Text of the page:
1

I read a sentence in a chapter named "The Third Level" which was:

There's probably a long tunnel that nobody knows about feeling its way under the city right now on its way to Times Square and maybe another to Central Park.

I surmise that the subject of the verb "feeling" in the sentence is "a long tunnel" not "nobody". It would not have been a little bit ambiguous if the author had inserted a comma after "about". But I don't understand what does it mean for "a tunnel" to "feel its way".

3

You should always consider the wider context. Unusual phrases that you cannot find in a dictionary may be explained in the surrounding text.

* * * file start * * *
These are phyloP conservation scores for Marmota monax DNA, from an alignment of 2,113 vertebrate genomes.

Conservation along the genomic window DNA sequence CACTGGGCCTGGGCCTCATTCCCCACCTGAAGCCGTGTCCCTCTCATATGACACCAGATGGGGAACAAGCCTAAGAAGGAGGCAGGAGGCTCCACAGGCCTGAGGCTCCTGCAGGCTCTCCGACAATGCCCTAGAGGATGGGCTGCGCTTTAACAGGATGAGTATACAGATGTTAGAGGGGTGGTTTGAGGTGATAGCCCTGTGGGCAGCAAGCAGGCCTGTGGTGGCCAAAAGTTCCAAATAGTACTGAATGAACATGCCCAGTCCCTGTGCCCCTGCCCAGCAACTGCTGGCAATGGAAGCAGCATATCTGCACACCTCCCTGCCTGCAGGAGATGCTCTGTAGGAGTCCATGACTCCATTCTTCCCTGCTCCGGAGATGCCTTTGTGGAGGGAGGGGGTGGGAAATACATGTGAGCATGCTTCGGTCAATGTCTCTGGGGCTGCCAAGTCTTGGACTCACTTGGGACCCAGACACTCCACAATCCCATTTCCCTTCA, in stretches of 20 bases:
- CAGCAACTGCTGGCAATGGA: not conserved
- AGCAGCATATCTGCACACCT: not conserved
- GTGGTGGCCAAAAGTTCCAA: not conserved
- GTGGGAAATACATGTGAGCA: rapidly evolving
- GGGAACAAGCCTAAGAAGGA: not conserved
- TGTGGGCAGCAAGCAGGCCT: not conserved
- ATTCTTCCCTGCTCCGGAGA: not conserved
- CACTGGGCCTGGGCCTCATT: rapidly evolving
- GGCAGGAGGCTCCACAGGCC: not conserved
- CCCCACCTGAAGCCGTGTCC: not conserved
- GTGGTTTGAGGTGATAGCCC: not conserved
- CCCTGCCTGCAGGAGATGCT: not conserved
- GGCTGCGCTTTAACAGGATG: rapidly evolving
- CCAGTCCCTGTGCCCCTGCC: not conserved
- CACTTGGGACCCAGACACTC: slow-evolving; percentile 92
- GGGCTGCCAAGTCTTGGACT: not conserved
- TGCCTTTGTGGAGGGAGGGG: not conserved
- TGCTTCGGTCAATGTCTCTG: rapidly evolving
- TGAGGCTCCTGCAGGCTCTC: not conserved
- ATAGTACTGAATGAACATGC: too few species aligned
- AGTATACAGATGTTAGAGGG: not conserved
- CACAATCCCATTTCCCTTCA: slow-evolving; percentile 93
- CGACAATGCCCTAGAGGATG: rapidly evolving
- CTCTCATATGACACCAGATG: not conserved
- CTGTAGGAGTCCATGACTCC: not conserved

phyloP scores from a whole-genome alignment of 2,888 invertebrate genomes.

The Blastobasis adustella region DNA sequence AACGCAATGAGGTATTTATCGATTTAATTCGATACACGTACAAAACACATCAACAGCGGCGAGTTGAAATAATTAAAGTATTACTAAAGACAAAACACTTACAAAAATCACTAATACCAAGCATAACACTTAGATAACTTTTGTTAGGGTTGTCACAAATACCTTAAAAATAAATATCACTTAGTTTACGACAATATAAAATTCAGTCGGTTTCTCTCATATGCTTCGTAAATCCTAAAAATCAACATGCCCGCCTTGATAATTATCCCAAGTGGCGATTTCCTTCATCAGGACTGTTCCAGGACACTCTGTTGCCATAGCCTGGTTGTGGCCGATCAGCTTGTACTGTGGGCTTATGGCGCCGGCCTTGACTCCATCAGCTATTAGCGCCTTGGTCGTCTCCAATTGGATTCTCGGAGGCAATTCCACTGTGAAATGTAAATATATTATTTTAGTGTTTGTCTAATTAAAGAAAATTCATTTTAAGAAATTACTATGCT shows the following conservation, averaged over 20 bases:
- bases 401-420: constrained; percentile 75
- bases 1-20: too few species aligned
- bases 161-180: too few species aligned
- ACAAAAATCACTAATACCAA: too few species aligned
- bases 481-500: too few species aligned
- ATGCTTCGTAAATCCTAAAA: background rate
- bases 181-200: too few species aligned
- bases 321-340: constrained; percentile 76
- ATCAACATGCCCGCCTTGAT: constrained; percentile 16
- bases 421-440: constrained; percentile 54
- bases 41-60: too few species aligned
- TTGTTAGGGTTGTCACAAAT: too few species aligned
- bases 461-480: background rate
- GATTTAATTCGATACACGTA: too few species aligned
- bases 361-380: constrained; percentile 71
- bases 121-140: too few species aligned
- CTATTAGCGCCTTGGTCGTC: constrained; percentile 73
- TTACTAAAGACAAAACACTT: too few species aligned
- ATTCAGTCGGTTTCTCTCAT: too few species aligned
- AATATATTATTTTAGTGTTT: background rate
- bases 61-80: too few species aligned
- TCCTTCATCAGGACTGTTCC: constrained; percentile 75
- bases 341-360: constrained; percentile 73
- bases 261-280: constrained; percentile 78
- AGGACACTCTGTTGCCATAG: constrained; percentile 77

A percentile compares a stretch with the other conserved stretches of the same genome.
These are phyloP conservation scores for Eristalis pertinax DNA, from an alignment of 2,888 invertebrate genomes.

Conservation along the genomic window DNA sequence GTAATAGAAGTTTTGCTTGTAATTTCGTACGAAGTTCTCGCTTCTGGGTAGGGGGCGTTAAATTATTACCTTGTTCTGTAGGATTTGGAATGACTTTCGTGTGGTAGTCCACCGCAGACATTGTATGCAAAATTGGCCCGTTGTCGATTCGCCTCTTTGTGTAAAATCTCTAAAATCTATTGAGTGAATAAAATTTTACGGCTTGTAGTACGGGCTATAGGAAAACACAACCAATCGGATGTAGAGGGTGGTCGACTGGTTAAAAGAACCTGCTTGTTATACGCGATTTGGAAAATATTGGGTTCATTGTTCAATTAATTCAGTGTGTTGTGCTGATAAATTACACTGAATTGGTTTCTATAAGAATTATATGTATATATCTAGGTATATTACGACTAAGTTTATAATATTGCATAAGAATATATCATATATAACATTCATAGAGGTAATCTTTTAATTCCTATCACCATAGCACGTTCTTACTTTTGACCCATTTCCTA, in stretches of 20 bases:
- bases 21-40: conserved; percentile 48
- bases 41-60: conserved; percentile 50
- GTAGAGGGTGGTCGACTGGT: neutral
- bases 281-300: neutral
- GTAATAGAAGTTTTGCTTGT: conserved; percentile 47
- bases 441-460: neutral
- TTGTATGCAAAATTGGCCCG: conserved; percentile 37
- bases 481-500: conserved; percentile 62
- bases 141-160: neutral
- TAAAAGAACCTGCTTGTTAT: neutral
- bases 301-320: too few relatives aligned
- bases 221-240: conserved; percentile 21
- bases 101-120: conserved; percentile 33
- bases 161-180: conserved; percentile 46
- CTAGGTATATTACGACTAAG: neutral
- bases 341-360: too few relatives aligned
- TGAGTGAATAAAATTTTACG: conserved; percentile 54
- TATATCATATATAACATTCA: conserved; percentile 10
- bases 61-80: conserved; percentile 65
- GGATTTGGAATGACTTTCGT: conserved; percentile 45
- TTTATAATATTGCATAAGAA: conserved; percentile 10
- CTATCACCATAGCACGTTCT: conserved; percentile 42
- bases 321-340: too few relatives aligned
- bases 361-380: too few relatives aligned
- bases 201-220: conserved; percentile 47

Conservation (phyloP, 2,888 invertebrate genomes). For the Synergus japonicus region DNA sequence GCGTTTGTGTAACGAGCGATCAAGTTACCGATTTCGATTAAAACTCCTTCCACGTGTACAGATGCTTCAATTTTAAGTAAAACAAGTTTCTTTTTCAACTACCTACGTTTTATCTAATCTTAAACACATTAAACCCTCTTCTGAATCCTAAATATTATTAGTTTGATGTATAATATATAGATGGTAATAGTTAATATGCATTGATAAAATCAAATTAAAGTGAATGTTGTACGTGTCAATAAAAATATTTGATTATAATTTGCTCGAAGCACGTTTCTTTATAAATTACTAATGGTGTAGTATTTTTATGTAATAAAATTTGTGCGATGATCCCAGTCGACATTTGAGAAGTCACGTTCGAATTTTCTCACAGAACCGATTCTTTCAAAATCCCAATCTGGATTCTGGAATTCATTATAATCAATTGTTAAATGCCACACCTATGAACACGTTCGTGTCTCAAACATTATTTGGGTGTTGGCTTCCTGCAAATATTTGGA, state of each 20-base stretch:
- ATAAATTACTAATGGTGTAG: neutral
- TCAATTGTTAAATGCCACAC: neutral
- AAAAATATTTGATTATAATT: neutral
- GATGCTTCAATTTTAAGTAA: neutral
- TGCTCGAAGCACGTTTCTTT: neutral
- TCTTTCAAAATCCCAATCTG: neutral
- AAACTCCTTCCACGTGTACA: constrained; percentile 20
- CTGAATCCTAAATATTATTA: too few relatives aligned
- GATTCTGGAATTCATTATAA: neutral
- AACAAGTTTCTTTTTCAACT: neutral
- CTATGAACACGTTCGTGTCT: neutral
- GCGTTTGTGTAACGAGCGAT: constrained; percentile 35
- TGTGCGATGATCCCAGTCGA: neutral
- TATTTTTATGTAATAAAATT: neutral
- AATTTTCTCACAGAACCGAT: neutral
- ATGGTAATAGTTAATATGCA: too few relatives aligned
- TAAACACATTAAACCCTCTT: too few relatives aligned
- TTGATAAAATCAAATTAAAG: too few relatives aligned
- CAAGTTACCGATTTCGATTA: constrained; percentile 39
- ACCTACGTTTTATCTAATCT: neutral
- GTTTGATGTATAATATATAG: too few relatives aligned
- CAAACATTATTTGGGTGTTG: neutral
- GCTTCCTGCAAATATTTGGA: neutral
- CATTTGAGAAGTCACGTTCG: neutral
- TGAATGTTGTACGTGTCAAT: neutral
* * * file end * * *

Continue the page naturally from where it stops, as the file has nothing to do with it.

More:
I found the quote, from the short story The Third Level:

Sometimes I think Grand Central is growing like a tree, pushing out new corridors and staircases like roots. There's probably a long tunnel that nobody knows about feeling its way under the city right now on its way to Times Square and maybe another to Central Park.

You will see I have highlighted the simile - the writer says that Grand Central Station is "like a tree", and describes its tunnels like "roots". Roots of a tree grow underground, and so your phrase in question is just a continuation of this simile, imagining that tunnels are "feeling their way under the city" as if they are roots of a tree finding new pathways. Of course, this latter part is abstract - the original simile is quite sound to describe the real network of tunnels, but the idea that new ones would "grow" is pure imagination.

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